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First once-a-day inhaler approved

10 January 2014 09:27

The first once-daily asthma inhaler has been granted approval for use in Britain

The first once-daily asthma inhaler has been granted approval for use in Britain

The first ever once-a-day asthma inhaler has been approved for use in Britain.

Relvar Ellipta is the name of the new drug, which uniquely combines a steroid dose to reduce inflammation with a new type of long-acting beta2 agonist to open the airways.

Anyone with asthma travel insurance who is planning to book a dream holiday in 2014 may be hopeful that the new medicine could represent a more convenient and effective way to keep their condition under control.

Some people with asthma will even be able to dispense with their blue inhaler, although others will need to continue to also carry one for when they require immediate relief.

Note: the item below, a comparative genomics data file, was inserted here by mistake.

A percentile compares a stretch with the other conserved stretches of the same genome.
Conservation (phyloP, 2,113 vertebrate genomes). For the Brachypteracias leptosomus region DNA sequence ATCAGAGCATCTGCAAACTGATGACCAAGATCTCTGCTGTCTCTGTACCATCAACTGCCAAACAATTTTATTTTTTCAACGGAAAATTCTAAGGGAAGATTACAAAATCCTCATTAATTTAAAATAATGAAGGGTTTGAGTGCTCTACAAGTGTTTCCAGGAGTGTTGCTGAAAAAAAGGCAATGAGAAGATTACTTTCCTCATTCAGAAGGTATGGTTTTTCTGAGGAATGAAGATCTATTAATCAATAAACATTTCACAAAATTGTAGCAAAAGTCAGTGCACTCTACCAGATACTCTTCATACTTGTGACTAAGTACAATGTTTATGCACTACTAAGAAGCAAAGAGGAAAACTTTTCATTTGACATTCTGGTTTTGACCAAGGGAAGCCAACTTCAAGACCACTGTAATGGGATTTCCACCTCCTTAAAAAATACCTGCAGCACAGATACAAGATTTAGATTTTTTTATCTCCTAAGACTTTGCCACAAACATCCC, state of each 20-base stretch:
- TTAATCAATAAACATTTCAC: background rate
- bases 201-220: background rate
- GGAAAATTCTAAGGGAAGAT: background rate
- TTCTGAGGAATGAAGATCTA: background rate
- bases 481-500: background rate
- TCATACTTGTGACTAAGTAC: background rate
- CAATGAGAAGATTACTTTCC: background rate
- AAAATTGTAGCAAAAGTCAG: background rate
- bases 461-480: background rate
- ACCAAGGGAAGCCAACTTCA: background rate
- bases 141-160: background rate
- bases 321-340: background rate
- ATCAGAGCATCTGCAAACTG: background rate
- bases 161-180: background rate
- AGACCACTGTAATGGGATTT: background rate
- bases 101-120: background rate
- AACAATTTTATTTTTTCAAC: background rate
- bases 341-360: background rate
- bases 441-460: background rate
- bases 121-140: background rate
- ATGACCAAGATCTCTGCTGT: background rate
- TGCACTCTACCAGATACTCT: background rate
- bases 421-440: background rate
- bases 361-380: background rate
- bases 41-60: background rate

Relvar Ellipta has been approved by the European Commission for prescribing by GPs and asthma specialists to adults and adolescents aged 12 and over, though the NHS drug watchdog NICE is yet to evaluate its cost effectiveness.

The new inhaler can also be used by thousands of people living with the lung disease COPD.

Before granting approval, the European Medicines Agency reviewed results from 10 clinical studies involving 7,783 patients with COPD and 16 trials in 9,326 patients with asthma.

Research has revealed that patients use the grey palm-sized device correctly from the outset and up to six weeks later.

The new treatment offers 24-hour help to asthmatics, many of whom are currently failing to keep the condition under control.

Asthma is an inflammatory disease that constricts the airways and the resulting attacks of breathlessness can be fatal.

More than five million Britons are affected by the condition and many of them experience moderate to severe problems.

Up to three out of four of these patients with moderate to severe problems have "uncontrolled" symptoms despite using one inhaler designed to combat an attack and a second inhaler to keep the airways open.